Arranging your marriage around another event can take a lot of pressure and focus off a couple who want to keep it low-key.
Maybe you love festivals, or there is a concert by a particular band that is important to you and your partner.
You can arrange a small ceremony beforehand with your close family or friends, and then all head off to a public event.
What a memory to have.
Bopping away in the crowd with your wedding dress on, having the time of your life with your friends and family, and no stress of organizing or being the center of attention.
How To Tell People You Don’t Want A Wedding
If you have decided that you don’t want a wedding or you want to organize an alternative wedding day, here are some things to keep in mind when you tell people about your plans.
On Your Invites
If you are arranging an alternative wedding but are still sending invites, this is the perfect place to let people know that you are not having a traditional wedding.
You could even send non-invites.
These are basically cards or letters letting friends or family know that you are getting married, but you are not having a wedding.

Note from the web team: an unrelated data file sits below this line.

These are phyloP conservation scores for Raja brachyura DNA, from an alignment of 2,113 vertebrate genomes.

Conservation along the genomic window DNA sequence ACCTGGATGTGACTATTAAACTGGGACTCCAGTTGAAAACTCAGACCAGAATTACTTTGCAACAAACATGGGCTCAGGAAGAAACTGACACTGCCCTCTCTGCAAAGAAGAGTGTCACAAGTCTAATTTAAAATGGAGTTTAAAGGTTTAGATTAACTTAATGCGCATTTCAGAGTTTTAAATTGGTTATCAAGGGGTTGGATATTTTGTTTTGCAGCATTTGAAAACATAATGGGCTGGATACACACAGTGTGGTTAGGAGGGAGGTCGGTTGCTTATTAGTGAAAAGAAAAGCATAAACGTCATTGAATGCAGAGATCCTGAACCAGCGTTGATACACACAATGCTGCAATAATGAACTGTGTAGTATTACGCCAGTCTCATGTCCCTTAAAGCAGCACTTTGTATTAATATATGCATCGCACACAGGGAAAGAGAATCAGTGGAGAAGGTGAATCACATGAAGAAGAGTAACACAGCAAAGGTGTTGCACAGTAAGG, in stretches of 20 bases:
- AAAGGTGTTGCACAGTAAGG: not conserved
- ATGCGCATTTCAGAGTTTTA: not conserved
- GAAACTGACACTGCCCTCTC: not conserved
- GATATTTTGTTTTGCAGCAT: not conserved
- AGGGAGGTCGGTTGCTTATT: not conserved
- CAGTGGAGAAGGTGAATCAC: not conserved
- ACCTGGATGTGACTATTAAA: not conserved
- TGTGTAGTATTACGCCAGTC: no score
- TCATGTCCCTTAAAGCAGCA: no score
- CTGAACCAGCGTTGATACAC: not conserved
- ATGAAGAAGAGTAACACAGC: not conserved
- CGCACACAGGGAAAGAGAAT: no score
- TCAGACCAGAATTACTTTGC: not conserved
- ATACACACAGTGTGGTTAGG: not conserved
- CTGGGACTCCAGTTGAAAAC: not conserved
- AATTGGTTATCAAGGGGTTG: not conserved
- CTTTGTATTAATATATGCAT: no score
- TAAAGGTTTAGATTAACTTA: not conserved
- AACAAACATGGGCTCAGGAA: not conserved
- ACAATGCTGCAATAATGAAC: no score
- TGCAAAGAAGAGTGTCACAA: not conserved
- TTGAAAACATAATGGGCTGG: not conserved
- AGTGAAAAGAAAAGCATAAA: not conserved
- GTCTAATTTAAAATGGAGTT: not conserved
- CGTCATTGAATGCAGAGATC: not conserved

You could let them know if you are attending a public event that you would love to see them there, but there is no pressure.
Arrange A Get-Together
If you are really not having any sort of ceremony or reception, you may want to let your family know face-to-face that you will be getting married, but there will be no ceremony for family and friends.
You can avoid this if you are eloping, as many couples love to elope in secret, but just be prepared; someone may have some choice words over your decision.
Let those opinions roll off your back like water; as long as you are happy with your decision, no one else’s opinions should matter.
Be Honest And To The Point
When you tell family and friends that you won’t be having a wedding, make sure you are honest about your intentions, why you have made that decision, and that you won’t be changing your mind.